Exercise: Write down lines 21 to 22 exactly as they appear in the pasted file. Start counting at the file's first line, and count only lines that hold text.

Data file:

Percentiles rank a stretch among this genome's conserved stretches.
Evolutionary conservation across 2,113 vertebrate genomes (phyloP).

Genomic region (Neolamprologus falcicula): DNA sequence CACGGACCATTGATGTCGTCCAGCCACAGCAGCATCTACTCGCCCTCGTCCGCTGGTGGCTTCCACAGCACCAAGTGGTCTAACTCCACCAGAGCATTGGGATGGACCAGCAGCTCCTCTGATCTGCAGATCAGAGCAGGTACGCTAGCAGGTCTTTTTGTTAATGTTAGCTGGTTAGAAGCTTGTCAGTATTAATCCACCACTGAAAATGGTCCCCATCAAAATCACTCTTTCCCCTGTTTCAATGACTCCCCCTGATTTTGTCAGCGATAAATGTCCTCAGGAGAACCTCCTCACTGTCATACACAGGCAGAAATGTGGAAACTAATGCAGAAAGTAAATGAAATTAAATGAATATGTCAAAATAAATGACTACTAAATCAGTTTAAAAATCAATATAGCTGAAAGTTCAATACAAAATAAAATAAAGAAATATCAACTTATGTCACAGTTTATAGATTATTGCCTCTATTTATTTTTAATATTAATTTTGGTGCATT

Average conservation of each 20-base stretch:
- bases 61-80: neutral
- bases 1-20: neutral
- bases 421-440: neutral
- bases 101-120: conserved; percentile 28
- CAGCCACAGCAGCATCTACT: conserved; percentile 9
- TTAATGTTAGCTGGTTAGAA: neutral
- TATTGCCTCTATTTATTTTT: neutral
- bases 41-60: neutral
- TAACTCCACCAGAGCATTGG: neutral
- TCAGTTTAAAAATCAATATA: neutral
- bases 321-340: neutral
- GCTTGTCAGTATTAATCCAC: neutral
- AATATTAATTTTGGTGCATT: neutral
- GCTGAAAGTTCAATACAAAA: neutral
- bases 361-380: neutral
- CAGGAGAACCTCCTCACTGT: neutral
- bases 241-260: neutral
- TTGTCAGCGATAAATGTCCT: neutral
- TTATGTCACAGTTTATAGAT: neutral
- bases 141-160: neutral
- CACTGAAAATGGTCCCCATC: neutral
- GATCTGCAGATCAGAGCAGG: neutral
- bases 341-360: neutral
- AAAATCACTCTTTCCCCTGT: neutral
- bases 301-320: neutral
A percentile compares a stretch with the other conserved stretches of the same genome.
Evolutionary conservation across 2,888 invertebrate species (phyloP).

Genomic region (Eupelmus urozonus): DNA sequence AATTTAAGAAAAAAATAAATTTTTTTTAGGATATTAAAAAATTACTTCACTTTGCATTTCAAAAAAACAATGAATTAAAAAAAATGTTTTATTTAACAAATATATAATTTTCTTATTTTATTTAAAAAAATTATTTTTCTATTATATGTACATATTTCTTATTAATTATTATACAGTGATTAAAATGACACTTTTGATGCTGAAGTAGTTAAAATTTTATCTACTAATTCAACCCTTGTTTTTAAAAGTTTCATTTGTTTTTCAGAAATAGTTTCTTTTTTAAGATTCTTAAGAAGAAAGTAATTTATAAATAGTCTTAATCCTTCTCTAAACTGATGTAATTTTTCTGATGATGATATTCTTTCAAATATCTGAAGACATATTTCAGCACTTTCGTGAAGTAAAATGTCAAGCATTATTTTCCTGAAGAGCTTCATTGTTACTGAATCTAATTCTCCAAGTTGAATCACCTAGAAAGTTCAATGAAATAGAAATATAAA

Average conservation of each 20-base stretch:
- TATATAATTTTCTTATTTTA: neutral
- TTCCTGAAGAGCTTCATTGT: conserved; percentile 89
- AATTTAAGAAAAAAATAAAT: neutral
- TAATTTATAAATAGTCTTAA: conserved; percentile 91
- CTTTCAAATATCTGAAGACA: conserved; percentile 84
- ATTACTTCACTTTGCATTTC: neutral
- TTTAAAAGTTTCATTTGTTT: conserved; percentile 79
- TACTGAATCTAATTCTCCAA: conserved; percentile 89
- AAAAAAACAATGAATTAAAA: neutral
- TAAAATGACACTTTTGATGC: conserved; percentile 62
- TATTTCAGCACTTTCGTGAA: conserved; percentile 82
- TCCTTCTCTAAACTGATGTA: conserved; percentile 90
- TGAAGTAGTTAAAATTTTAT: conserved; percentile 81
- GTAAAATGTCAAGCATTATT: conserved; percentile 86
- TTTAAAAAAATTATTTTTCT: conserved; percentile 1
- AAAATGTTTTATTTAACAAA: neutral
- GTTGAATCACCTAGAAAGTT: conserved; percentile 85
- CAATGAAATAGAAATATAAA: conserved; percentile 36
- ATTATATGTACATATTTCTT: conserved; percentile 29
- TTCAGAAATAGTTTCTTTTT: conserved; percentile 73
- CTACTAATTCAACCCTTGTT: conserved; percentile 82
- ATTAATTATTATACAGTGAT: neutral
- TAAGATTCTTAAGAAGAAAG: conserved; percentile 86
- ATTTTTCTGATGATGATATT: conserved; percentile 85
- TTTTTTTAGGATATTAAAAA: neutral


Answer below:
- bases 241-260: neutral
- TTGTCAGCGATAAATGTCCT: neutral